Abstract

There is an urgent need to better understand and quantify firm-level decisions made in response to environmental policy. It is to be expected that in the face of new/stricter regulations (e.g., tightened regulations relating to airborne particulate emissions) that the desired intent of the regulation will be achieved (e.g., reduced large-plant emissions in the U.S.). However, the secondary environmental and economic impacts of these policies/regulations are poorly understood. These secondary effects, those beyond the primary environmental effects intended by the policy and what is normally addressed in regulatory impact analyses, are caused by companies’ decisions to pass problems down their supply chain or overseas. As problems are passed down the supply chain, the resources available to address them diminish and the more unrestrained the regulatory restrictions become. A governmental policy decision therefore has a range of potential industrial responses. Each of these responses in turn has their own environmental and economic consequences. Consequently, the ultimate effect of a regulatory policy may be very different from the original intent of the policy. The EPA would certainly not want to establish a new regulation that actually worsens the global environment. A prominent example of a secondary environmental effect caused by a firm-level reaction to environmental regulation is methyl tert-butyl ether (MTBE). MTBE was introduced as an automobile fuel additive to help solve urban air quality problems (CO and O3) only to discover that it adversely affects groundwater quality due to its mobility, odor, and persistence. Although this outcome was caused not only by the firm-level decision, it stands out as an example of why a better understanding of the secondary effects of environmental regulations is critically needed in order to protect the environment and to eliminate costly remediation measures.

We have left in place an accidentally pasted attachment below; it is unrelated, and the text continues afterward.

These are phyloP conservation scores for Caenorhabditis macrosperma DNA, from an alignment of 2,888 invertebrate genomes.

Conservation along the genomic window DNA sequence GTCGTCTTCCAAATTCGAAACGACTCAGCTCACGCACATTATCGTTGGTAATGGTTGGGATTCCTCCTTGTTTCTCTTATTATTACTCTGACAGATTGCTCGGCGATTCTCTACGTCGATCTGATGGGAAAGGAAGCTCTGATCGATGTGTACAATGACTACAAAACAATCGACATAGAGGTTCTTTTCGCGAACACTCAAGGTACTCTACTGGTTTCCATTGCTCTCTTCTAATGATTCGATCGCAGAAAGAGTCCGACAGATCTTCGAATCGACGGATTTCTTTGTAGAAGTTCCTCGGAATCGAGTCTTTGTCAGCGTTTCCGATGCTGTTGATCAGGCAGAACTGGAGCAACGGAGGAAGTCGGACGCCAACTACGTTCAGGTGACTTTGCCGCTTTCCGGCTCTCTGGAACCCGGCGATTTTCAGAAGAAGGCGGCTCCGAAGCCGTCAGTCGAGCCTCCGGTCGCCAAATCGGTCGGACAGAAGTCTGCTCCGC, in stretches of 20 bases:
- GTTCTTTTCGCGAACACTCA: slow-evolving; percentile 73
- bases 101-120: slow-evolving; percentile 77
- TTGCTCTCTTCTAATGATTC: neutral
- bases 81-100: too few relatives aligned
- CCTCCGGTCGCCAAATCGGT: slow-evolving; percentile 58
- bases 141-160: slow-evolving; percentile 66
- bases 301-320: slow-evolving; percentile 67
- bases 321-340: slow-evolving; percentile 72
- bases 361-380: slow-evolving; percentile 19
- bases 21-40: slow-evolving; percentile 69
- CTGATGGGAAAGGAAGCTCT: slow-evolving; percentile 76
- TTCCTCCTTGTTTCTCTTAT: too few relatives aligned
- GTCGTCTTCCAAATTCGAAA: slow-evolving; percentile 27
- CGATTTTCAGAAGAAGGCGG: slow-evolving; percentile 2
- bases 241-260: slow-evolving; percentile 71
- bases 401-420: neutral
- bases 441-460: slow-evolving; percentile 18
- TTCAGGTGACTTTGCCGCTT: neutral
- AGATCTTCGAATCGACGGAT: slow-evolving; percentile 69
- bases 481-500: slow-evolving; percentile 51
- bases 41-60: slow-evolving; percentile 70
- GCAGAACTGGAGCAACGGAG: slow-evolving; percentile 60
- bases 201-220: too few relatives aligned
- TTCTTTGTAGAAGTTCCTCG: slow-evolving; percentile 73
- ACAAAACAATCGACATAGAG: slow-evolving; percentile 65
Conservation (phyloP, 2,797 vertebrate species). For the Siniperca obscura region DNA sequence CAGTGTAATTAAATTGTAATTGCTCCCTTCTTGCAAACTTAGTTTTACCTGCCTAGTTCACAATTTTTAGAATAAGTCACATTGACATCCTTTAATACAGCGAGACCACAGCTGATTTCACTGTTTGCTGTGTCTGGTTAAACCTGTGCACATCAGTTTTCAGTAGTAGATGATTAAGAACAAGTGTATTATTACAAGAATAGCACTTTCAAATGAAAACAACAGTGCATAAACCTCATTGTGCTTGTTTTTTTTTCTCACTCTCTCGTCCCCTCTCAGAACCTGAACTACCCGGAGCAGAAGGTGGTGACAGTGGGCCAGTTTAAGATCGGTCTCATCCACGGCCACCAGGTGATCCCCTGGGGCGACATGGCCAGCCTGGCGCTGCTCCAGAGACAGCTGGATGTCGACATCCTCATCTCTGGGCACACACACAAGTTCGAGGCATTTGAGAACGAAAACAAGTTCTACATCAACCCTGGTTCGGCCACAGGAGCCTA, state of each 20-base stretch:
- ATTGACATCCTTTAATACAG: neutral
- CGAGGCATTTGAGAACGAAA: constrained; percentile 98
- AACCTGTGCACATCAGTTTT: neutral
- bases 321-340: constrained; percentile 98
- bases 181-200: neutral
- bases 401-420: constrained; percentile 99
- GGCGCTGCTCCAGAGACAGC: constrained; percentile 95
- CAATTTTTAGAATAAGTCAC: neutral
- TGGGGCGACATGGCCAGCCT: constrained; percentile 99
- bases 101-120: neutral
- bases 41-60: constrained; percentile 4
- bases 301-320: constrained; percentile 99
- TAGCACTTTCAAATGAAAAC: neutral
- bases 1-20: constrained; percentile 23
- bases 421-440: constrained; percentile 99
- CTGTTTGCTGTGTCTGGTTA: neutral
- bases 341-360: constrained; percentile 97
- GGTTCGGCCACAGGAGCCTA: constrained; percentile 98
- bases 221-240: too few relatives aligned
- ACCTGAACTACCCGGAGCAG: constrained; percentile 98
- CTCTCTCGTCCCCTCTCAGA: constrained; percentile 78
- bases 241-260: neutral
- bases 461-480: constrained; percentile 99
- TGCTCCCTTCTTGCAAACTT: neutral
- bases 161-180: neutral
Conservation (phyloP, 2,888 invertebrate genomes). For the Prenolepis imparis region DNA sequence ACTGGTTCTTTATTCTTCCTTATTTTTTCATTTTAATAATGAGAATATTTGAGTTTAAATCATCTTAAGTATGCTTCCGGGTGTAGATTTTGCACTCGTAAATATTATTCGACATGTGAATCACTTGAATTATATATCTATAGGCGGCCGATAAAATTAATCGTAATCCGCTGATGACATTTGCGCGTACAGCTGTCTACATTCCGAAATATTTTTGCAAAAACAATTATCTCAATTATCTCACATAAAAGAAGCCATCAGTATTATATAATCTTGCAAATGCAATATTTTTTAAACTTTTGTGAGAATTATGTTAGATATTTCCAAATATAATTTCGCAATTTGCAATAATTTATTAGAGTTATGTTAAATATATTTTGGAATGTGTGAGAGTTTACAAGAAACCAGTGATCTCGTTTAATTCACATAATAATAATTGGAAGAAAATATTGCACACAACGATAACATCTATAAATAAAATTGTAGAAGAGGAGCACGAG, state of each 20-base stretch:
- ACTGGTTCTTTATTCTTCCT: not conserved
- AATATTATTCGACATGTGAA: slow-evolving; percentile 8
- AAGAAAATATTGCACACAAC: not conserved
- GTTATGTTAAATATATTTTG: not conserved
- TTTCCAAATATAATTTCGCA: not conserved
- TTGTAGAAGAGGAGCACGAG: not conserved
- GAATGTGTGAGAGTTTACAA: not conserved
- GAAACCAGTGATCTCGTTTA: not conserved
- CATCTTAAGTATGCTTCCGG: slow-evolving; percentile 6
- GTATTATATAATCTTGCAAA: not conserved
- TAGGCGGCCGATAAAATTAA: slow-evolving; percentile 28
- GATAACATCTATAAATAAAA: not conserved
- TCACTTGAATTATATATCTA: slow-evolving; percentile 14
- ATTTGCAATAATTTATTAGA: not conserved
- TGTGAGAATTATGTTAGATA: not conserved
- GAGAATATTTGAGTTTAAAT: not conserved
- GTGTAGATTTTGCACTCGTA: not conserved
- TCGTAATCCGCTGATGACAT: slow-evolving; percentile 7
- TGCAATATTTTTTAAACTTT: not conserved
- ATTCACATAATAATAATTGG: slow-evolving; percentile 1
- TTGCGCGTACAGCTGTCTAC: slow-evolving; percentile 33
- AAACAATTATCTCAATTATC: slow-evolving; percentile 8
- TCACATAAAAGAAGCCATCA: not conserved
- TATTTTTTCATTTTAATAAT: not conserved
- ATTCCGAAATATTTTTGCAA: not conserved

This paper is intended as a framework for future research that combines the elements of supply chain decision making, industrial ecology, and environmental policymaking to shed light on the effect of supply chain decisions on the impact of environmental regulation. The overall goal of our research is to develop a comprehensive framework to account for the interrelationships between competing policy pressures and to apply it to an important industrial sector, chemical manufacturing. This effort seeks to establish a procedure for characterizing the linkage between environmental regulations and their ultimate environmental and economic impacts. The effort will consider the probabilistic nature of industry decisions as well as a wide range of industry responses. With a linkage established that maps regulatory changes to their primary and secondary environmental effects, policy decisions may be made that achieve true environmental improvement.

This paper is intended to be a starting point for conversations on how to proceed with this framework. We suggest and describe two major steps with two concomitant objectives.

1) Develop a complete framework for major decisions that industrial facilities can make in response to global climate change policies. The framework will take the form of a set of taxonomies. There will be one taxonomy for each link in the chain between the various policy options and the multitude of potential secondary impacts. This regulation-reaction-impact chain may include intermediate links such as firm size/type and incentives and disincentives. While this typology of responses may appear to be elementary, it can be much more complex given the often competing considerations of cost, profits, and regulatory compliance facing U.S. industry.

2) Identify the relationships among the before-mentioned taxonomies. These relationships will form the web that describes the regulation-reaction-impact process. We recognize that this web of taxonomies may well depend upon the specific industrial sector being considered.

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